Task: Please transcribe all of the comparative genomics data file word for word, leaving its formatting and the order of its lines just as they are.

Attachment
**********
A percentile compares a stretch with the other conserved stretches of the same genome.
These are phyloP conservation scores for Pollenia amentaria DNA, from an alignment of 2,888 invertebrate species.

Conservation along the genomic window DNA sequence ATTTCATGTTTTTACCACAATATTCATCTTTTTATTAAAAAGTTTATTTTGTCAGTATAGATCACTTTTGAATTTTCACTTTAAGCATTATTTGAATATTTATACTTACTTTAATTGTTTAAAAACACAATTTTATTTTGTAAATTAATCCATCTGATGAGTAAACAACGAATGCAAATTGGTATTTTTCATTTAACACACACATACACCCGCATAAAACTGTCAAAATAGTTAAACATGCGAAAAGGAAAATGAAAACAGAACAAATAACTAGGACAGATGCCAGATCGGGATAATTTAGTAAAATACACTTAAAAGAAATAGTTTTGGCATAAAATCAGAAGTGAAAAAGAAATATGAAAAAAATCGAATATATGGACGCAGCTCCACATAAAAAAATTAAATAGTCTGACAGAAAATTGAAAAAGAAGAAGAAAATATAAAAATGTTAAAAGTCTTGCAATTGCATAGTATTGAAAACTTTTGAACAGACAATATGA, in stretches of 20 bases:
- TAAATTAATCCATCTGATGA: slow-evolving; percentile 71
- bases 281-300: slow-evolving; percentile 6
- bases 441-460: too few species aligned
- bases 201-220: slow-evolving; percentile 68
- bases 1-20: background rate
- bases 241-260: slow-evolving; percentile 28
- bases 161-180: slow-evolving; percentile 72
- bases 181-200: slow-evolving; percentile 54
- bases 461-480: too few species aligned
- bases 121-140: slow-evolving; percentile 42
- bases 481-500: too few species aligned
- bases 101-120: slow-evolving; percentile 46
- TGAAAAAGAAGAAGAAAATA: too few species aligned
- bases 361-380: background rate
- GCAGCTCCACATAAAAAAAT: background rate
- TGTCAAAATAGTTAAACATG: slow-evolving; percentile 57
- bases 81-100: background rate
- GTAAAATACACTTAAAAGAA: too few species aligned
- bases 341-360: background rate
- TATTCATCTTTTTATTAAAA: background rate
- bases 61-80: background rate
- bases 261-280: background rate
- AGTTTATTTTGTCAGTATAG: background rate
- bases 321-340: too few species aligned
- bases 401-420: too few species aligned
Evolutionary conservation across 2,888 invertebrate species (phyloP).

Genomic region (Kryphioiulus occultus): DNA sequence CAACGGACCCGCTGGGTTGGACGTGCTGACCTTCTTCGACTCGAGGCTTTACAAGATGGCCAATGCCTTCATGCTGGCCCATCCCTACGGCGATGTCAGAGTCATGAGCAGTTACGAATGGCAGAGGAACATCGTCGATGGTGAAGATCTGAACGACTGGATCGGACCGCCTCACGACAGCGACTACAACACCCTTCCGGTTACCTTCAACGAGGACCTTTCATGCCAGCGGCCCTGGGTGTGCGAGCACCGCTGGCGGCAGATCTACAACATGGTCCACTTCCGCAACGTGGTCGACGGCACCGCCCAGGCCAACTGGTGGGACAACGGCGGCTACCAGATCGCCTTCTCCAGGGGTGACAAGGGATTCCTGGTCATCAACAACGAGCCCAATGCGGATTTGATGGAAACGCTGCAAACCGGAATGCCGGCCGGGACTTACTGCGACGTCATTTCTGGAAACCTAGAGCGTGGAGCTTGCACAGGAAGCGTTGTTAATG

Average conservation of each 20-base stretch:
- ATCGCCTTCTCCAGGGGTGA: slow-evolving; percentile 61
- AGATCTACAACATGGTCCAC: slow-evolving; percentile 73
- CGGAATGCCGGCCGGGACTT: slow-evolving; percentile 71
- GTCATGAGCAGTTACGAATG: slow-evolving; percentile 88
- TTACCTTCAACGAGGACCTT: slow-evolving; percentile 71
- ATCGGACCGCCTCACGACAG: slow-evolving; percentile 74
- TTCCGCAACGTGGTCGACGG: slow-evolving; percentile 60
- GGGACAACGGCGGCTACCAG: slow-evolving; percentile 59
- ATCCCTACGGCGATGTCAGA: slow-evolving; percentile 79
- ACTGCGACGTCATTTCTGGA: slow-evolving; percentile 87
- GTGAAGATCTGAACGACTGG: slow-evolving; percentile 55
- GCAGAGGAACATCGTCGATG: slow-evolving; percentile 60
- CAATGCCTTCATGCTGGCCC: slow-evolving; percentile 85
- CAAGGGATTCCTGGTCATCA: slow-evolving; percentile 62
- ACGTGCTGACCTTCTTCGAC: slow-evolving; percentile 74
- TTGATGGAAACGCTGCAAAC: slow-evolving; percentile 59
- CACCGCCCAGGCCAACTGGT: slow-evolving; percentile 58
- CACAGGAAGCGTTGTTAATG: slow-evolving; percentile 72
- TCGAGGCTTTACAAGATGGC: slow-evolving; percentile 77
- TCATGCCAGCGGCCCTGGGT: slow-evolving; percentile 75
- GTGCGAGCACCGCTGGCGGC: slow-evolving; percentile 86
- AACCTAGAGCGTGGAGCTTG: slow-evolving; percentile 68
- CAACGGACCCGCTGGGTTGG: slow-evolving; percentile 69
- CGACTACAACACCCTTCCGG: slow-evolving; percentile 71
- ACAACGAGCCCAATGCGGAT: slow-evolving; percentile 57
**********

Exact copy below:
A percentile compares a stretch with the other conserved stretches of the same genome.
These are phyloP conservation scores for Pollenia amentaria DNA, from an alignment of 2,888 invertebrate species.

Conservation along the genomic window DNA sequence ATTTCATGTTTTTACCACAATATTCATCTTTTTATTAAAAAGTTTATTTTGTCAGTATAGATCACTTTTGAATTTTCACTTTAAGCATTATTTGAATATTTATACTTACTTTAATTGTTTAAAAACACAATTTTATTTTGTAAATTAATCCATCTGATGAGTAAACAACGAATGCAAATTGGTATTTTTCATTTAACACACACATACACCCGCATAAAACTGTCAAAATAGTTAAACATGCGAAAAGGAAAATGAAAACAGAACAAATAACTAGGACAGATGCCAGATCGGGATAATTTAGTAAAATACACTTAAAAGAAATAGTTTTGGCATAAAATCAGAAGTGAAAAAGAAATATGAAAAAAATCGAATATATGGACGCAGCTCCACATAAAAAAATTAAATAGTCTGACAGAAAATTGAAAAAGAAGAAGAAAATATAAAAATGTTAAAAGTCTTGCAATTGCATAGTATTGAAAACTTTTGAACAGACAATATGA, in stretches of 20 bases:
- TAAATTAATCCATCTGATGA: slow-evolving; percentile 71
- bases 281-300: slow-evolving; percentile 6
- bases 441-460: too few species aligned
- bases 201-220: slow-evolving; percentile 68
- bases 1-20: background rate
- bases 241-260: slow-evolving; percentile 28
- bases 161-180: slow-evolving; percentile 72
- bases 181-200: slow-evolving; percentile 54
- bases 461-480: too few species aligned
- bases 121-140: slow-evolving; percentile 42
- bases 481-500: too few species aligned
- bases 101-120: slow-evolving; percentile 46
- TGAAAAAGAAGAAGAAAATA: too few species aligned
- bases 361-380: background rate
- GCAGCTCCACATAAAAAAAT: background rate
- TGTCAAAATAGTTAAACATG: slow-evolving; percentile 57
- bases 81-100: background rate
- GTAAAATACACTTAAAAGAA: too few species aligned
- bases 341-360: background rate
- TATTCATCTTTTTATTAAAA: background rate
- bases 61-80: background rate
- bases 261-280: background rate
- AGTTTATTTTGTCAGTATAG: background rate
- bases 321-340: too few species aligned
- bases 401-420: too few species aligned
Evolutionary conservation across 2,888 invertebrate species (phyloP).

Genomic region (Kryphioiulus occultus): DNA sequence CAACGGACCCGCTGGGTTGGACGTGCTGACCTTCTTCGACTCGAGGCTTTACAAGATGGCCAATGCCTTCATGCTGGCCCATCCCTACGGCGATGTCAGAGTCATGAGCAGTTACGAATGGCAGAGGAACATCGTCGATGGTGAAGATCTGAACGACTGGATCGGACCGCCTCACGACAGCGACTACAACACCCTTCCGGTTACCTTCAACGAGGACCTTTCATGCCAGCGGCCCTGGGTGTGCGAGCACCGCTGGCGGCAGATCTACAACATGGTCCACTTCCGCAACGTGGTCGACGGCACCGCCCAGGCCAACTGGTGGGACAACGGCGGCTACCAGATCGCCTTCTCCAGGGGTGACAAGGGATTCCTGGTCATCAACAACGAGCCCAATGCGGATTTGATGGAAACGCTGCAAACCGGAATGCCGGCCGGGACTTACTGCGACGTCATTTCTGGAAACCTAGAGCGTGGAGCTTGCACAGGAAGCGTTGTTAATG

Average conservation of each 20-base stretch:
- ATCGCCTTCTCCAGGGGTGA: slow-evolving; percentile 61
- AGATCTACAACATGGTCCAC: slow-evolving; percentile 73
- CGGAATGCCGGCCGGGACTT: slow-evolving; percentile 71
- GTCATGAGCAGTTACGAATG: slow-evolving; percentile 88
- TTACCTTCAACGAGGACCTT: slow-evolving; percentile 71
- ATCGGACCGCCTCACGACAG: slow-evolving; percentile 74
- TTCCGCAACGTGGTCGACGG: slow-evolving; percentile 60
- GGGACAACGGCGGCTACCAG: slow-evolving; percentile 59
- ATCCCTACGGCGATGTCAGA: slow-evolving; percentile 79
- ACTGCGACGTCATTTCTGGA: slow-evolving; percentile 87
- GTGAAGATCTGAACGACTGG: slow-evolving; percentile 55
- GCAGAGGAACATCGTCGATG: slow-evolving; percentile 60
- CAATGCCTTCATGCTGGCCC: slow-evolving; percentile 85
- CAAGGGATTCCTGGTCATCA: slow-evolving; percentile 62
- ACGTGCTGACCTTCTTCGAC: slow-evolving; percentile 74
- TTGATGGAAACGCTGCAAAC: slow-evolving; percentile 59
- CACCGCCCAGGCCAACTGGT: slow-evolving; percentile 58
- CACAGGAAGCGTTGTTAATG: slow-evolving; percentile 72
- TCGAGGCTTTACAAGATGGC: slow-evolving; percentile 77
- TCATGCCAGCGGCCCTGGGT: slow-evolving; percentile 75
- GTGCGAGCACCGCTGGCGGC: slow-evolving; percentile 86
- AACCTAGAGCGTGGAGCTTG: slow-evolving; percentile 68
- CAACGGACCCGCTGGGTTGG: slow-evolving; percentile 69
- CGACTACAACACCCTTCCGG: slow-evolving; percentile 71
- ACAACGAGCCCAATGCGGAT: slow-evolving; percentile 57